By Joel Kalkopf
2nd December 2020

Plots don't need to be complicated and directing doesn't need to be flashy in order for a film to be memorable or striking. A film is a collection of lots of different elements that all come together as a whole, and when all the little things are done well, you don't need to be over the top. In 'Perfect 10', first time writer and director Eva Riley approaches her film with an elegant simplicity that allows it to shine and - pardon the pun - stick the landing.

At the centre of 'Perfect 10' is young aspiring gymnast Leigh (Frankie Box), whose world is turned upside down when Joe (Alfie Deegan), the half brother she never knew she had, shows up in her life. Leigh's already fractured relationship with her dad (William Ash), as well as her standing in her gymnastics group, will all be put to the test. It's hard enough being a young girl without a mother, seeking validation and comfort in any other space she can, and when Joe offers an olive branch from which to build a relationship, Leigh is drawn to him like a magnet.

On the surface, it would appear that Joe and Leigh have little in common. Joe is part of a gang of petty motorbike thieves, whilst Leigh finds her joy in the gym - at least, she did before recently joining the much more intimidating "firsts squad". However, they find common ground in the form of their father, whose blatant disregard for his children and absence over the years provide a strong foundation for them to bond. It's exactly what Leigh needs, as Joe's presence allows Leigh to grow into a strong and confident girl, a stark contrast to the timid teen audiences meet at the start of the film. We see her transform by harnessing a vulnerability that only Joe is able to conjure, and it's an absolute delight to witness what becomes of their relationship.


This is a superbly confident and yet delicate debut from Riley. She is never afraid to let the story unfold in its own right, never forcing audiences to feel something that isn't there or distracting our attention with unnecessary detail. She crafted a tight script, but still allows ample opportunity for her actors to improvise and create the natural feel of the film. Towards the end when Leigh does a big routine, Riley films her actors with a deft touch and a closeness that reminded me of Ryan Coogler's approach to the boxing ring in 'Creed', taking the audience along for the dance with delicate choreography. It proves that not only can Riley mould an intimate portrait of a sibling relationship, but she could just as easily take a swing at a more expansive narrative. I was legitimately surprised to learn this was her first feature, and I will be watching her career trajectory with great interest.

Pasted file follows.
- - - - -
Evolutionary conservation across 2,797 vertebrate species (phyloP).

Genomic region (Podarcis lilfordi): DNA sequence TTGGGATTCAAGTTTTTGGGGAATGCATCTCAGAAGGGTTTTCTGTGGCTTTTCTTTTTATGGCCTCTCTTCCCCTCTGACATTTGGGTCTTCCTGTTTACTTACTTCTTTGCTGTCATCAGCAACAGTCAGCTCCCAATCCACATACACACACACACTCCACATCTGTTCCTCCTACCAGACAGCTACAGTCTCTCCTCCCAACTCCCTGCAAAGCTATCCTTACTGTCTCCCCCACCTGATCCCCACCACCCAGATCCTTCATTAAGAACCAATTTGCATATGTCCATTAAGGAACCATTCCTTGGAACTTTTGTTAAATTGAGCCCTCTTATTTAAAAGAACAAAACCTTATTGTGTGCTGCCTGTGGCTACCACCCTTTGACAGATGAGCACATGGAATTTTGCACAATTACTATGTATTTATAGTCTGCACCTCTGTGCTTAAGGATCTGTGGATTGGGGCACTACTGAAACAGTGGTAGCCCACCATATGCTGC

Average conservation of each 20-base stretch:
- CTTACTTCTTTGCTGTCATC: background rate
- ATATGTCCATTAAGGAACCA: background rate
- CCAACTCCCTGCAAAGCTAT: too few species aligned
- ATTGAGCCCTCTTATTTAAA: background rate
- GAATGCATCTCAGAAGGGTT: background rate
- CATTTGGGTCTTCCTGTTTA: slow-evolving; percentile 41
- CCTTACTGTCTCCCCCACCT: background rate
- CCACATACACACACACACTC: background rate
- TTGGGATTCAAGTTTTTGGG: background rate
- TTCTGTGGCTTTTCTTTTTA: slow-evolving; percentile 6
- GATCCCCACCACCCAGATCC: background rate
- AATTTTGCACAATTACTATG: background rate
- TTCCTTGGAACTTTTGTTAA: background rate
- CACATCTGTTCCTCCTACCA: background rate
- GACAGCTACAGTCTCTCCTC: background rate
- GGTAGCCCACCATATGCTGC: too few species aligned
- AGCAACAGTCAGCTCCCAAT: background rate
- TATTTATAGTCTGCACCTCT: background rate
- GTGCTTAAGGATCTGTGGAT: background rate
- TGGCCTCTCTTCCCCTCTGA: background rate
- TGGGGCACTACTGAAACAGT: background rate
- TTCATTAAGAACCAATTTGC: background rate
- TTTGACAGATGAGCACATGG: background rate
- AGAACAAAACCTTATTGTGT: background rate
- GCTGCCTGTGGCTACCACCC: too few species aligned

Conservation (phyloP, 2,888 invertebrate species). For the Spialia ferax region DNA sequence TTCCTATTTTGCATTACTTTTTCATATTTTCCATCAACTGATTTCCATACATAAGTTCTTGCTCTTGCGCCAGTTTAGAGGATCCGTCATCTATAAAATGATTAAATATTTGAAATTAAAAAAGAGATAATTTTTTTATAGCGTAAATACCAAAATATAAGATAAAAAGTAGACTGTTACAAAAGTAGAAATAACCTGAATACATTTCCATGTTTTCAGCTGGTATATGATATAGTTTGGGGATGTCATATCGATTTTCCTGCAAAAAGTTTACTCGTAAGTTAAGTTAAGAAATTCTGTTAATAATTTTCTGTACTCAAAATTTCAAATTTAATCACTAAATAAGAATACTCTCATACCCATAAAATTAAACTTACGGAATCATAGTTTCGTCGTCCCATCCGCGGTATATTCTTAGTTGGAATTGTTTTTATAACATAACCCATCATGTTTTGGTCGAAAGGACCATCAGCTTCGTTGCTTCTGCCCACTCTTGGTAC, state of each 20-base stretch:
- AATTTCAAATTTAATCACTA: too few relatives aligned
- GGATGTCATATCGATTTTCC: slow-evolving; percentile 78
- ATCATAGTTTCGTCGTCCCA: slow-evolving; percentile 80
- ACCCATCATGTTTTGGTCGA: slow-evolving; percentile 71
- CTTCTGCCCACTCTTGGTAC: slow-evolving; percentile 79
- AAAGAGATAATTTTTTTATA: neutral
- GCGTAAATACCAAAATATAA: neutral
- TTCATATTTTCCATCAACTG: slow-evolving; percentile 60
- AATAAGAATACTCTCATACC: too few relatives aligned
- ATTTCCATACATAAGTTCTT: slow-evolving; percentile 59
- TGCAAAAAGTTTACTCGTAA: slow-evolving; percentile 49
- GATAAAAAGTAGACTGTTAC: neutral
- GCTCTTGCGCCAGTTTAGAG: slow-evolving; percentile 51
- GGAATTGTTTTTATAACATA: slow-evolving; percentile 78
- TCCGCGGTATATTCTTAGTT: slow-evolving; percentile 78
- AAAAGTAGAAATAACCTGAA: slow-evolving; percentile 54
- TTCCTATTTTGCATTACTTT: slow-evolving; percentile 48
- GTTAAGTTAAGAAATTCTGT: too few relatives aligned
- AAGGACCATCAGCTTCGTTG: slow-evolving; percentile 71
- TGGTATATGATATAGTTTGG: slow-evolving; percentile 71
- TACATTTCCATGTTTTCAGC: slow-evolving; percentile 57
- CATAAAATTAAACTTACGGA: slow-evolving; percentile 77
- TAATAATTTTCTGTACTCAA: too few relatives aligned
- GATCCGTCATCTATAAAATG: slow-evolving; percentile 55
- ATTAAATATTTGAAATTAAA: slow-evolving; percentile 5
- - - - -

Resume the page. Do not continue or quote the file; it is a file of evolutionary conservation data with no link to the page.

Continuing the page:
At its heart, 'Perfect 10' is a film centred around the relationship between a brother and sister, and thankfully, both Box and Deegan completely buy into their characters, seemingly having a wonderful time in the process. This is both of their first forays into film, and in this sink-or-swim industry, there's little doubt both have everything in their armoury to swim. Credit should also go to Riley, who clearly created a safe and nurturing set for them to both explore and improvise their narrative. The conversations between the two feel so natural, almost as if they are siblings cut from the same cloth, and not only does it aid the overall atmosphere of the film, but compliments the bright and energetic Brighton setting. It feels so much grander than a point-and-shoot then seeing what happens - a testament to the careful yet understated direction throughout.

We see Leigh transform by harnessing a vulnerability that only Joe is able to conjure, and it's an absolute delight to witness what becomes of their relationship.

Riley uses a wonderful narrative device of the parents viewing window at Leigh's gym, shown so often as the empty space where Leigh's mother once stood. That void hangs over Leigh at every practice, standing as a constant reminder to Leigh and audiences alike, that the nurture and safety Leigh craves is missing presently, always lurking in the distance. However, not all is lost. The care and support that Joe offers to Leigh lets her shine - with Riley capturing the tenderness and intimacy with emotive close-ups and points of view that highlight the micro details that would otherwise be lost. Leigh is always the focus, even when Riley opts for wider shots, with her bright clothing and contagious smile a welcome contrast to the petty crime that dominates Joe's world.

Joe wants to be the father figure to Leigh he never had, and Leigh wants Joe to be the caring support she deserves. There are no major surprises or twists along the way, but the opportunity to see these two characters up close and personal is a real treat. Whether or not they achieve their wish, you'll have to wait and see. But one thing's for sure - 'Perfect 10' is a superbly confident debut from Eva Riley; I only wish it was longer.

Looking for more Revelation Perth International Film Festival reviews? Click here to check out our collection of this year's highlights.
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